This Week's Comment from Network 7 News 

Edition 366 – July 3, 2004.  

 This weeks  was written by AWR's  English Language Service Director, Victor Hulbert.  The full programme can be heard in Real Audio on our web-site.

Islamic solutions to terror?

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So, after 15 months, Iraq is once again a sovereign state.  It was a quiet, unpretentious handover of power – and just the beginning of a process leading up to democratic elections in January.  Reaction is mixed – some saying it should have happened 15 months ago, some arguing that the handover is too soon with the continued escalation of violence, and many pondering on how the next few months are going to go.  It is no easy task for the new Prime Minister, Ayad Allawi or for president Sheikh Ghazi Ajil al-Yawar.  They have the advantage of being Iraqi and of having the best interests of their country at heart.  They have the disadvantage of suspicion from some of their countrymen that they are coalition puppets and that America is still in charge.  They have a challenge to built trust, and rebuild the economy.  Security is their number one issue.  

Mind you, security is also the number one issue of their neighbours.  Saudi Arabia has been struggling with the issue of terrorism.  Some Western companies are now offering their expatriate employees $US1,000 monthly bonuses for staying in the country amidst fears of targeted terrorism following the June 18 beheading of Paul Johnson, an American engineer, by al-Qaida.  But the Saudis have now taken a very interesting approach to dealing with terrorism.  

Crown Prince Abdullah, the day to day ruler of Saudi Arabia has announced a month long amnesty indicating that those who gave themselves up would be treated leniently.  And there is Islamic reasoning behind the process.  These extremist militants are fighting, however misguided their ideals or understanding, in the name of Islam.  But Islam has a merciful side to it, and when you, as a devout Muslim, are offered mercy, it becomes you, as a faithful follower, to also offer mercy.  The month long amnesty is a kind of “stick and carrot” approach, but it follows the example of Egypt that used a similar process to deal with the rise of fundamentalist terrorism – and hasn’t had a major terrorist attack for seven years.  

The Saudi’s have already had some success.  Othman al-Amri was named on their most wanted list last December as a senior Al-Qaida operative.  Under the amnesty, he’s handed himself in.  Last week Saaban al-Shihri another militant turned himself in.  He appeared on state television last Tuesday to repent and apologise for harming the kingdom.  He stated. "One must think and consult with (Muslim) scholars...who have called for repentance, a return to God and condemned these acts as crimes. All of society rejects these acts".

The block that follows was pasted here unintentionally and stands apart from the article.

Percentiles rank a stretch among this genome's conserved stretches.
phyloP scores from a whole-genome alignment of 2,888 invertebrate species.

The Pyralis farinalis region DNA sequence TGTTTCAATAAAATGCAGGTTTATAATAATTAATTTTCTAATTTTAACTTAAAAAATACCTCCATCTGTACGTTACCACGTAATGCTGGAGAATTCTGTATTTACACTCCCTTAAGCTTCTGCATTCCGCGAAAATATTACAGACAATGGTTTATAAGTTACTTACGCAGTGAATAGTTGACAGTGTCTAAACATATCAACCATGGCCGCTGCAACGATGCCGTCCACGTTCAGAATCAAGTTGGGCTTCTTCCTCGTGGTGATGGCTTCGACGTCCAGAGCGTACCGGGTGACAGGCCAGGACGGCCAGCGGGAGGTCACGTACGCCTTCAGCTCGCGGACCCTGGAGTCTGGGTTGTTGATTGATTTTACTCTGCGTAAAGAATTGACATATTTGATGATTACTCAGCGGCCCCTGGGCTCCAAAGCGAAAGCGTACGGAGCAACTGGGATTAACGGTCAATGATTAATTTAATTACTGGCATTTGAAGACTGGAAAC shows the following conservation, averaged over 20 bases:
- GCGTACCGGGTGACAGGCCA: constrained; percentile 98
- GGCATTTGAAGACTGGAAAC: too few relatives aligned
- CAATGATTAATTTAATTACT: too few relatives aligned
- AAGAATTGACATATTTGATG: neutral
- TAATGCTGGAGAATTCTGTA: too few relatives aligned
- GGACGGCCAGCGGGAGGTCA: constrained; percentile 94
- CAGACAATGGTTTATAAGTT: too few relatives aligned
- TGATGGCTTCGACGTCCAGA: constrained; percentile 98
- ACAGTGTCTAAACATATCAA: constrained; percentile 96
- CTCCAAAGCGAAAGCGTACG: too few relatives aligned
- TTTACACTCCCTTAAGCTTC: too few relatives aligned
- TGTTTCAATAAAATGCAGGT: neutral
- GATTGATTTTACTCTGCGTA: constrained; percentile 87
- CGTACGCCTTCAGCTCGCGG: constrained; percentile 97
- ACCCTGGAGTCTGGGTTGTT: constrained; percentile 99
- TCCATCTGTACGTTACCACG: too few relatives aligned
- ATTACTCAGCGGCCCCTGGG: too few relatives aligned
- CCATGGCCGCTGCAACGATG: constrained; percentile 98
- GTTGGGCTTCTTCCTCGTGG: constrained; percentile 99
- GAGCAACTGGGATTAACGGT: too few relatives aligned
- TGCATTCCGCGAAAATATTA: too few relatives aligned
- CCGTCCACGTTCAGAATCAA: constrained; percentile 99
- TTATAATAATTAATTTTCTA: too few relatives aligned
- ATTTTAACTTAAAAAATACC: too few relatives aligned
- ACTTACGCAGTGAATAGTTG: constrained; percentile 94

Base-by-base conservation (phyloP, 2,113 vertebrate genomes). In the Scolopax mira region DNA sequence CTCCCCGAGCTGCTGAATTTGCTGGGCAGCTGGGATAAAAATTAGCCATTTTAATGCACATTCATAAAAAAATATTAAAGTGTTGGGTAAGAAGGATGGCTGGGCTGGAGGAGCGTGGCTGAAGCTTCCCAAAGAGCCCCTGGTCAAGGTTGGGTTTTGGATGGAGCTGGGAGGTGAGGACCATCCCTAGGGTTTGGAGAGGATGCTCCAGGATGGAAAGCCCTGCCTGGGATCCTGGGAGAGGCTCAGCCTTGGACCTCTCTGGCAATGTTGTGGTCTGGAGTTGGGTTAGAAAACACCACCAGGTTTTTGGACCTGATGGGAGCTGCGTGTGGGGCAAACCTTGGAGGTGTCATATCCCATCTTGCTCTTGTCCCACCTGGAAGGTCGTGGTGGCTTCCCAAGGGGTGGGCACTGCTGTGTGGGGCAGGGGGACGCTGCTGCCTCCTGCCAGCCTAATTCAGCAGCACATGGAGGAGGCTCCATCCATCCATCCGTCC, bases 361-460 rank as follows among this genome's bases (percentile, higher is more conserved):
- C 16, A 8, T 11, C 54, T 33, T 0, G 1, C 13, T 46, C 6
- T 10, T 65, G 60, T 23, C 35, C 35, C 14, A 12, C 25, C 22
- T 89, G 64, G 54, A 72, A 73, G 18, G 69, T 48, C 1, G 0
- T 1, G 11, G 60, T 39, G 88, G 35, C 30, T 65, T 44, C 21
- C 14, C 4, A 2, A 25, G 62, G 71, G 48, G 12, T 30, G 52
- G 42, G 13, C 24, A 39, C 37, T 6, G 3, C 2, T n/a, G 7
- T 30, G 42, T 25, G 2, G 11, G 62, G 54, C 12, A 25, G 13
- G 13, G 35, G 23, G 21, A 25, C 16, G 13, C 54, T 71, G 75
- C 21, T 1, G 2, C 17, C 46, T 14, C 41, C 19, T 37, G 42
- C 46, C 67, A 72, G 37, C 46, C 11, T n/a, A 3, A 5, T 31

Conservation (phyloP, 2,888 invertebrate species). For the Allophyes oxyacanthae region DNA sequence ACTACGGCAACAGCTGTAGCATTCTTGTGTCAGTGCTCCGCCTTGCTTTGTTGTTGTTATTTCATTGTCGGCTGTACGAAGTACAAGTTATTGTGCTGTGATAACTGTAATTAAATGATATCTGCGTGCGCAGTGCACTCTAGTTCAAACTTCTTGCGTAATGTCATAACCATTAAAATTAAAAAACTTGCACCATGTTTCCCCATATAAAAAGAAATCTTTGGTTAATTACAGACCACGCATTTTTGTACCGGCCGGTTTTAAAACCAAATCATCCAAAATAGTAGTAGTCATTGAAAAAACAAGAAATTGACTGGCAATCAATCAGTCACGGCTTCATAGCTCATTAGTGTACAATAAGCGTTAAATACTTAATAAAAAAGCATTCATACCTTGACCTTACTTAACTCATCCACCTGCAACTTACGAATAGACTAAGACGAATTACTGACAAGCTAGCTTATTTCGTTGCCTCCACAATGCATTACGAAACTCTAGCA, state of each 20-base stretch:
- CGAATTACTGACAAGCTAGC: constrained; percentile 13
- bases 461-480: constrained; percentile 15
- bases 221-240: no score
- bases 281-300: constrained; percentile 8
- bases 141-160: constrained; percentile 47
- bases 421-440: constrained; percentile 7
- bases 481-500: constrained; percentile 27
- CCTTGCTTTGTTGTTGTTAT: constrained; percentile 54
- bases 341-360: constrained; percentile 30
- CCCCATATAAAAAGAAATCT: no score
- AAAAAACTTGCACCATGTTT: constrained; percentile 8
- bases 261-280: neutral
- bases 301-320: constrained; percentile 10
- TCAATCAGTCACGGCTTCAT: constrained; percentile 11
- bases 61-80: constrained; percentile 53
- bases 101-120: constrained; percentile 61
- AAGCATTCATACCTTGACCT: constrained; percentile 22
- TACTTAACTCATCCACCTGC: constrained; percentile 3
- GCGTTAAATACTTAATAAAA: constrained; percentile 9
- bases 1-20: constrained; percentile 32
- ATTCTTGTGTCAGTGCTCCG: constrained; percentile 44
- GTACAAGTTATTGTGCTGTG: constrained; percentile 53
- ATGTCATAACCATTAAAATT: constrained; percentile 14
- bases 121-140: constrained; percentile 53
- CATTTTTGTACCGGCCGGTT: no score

Perhaps others will follow.  Perhaps the Egyptian model can work – and perhaps that’s the reason for similar types of overtures being made by the new leadership in Iraq .  More than 300 Iraqi’s have been killed this last month in car bombings, attacks on police stations and army recruitment centres and well as the targeted assassinations.  In addition there have been the kidnappings.  So the stick here is the threat to impose selected curfews, set up more roadblocks, conduct house to house searches and maybe even restore the death penalty or impose martial law.  The carrot, is the idea of extending an olive branch to those Iraqis who have been opposing the coalition led administration but who may now, hopefully, be brought along side the Iraqi leadership following the same Islamic principles.

The good news from Iraq was that the three Turkish hostages were released on Wednesday.  After the recent executions of hostages that must be a relief to their families.  Turkish officials, celebrated the reported release of their countrymen, but condemned taking hostages as against Islam.

''I cannot understand how people who belong to the same religion as me can do such a thing,'' Prime Minister Recep Tayyip Erdogan told reporters. ''Such actions do not belong in our religion.''

If we can start to see more positive outcomes like this, then I, for one, will be happier.  I’ve spend some time looking at the Islamic way of dealing with the current terrorism problem – and I think that is important – but in listening to a BBC radio documentary, In the footsteps of Mohammed, I also learnt something about the roots of Islam and the strong early links to Jewish Christianity.  It discussed, from an early Islamic point of view the difficulty of taking Jesus principle of “turning the other cheek” in the face of oppression – and almost extermination.  Yet this is a principle that can, it seems, bring people around to a more reasoned point of view.  Add to that the Biblical injunctions to support the poor, the oppressed and the marginalized, the ideals of the Lord’s prayer to “forgive as we are forgiven, and I think there is common ground to work on.

I pray for the people of Iraq .  They’ve been facing difficult times for many years.  They deserve a better future.  And whether Muslim, Christian – or any other religion, let’s use those principles of humility, forgiveness, and hope to build community both for a better future in the Middle East, but also, perhaps, more locally, where I really can make a difference.

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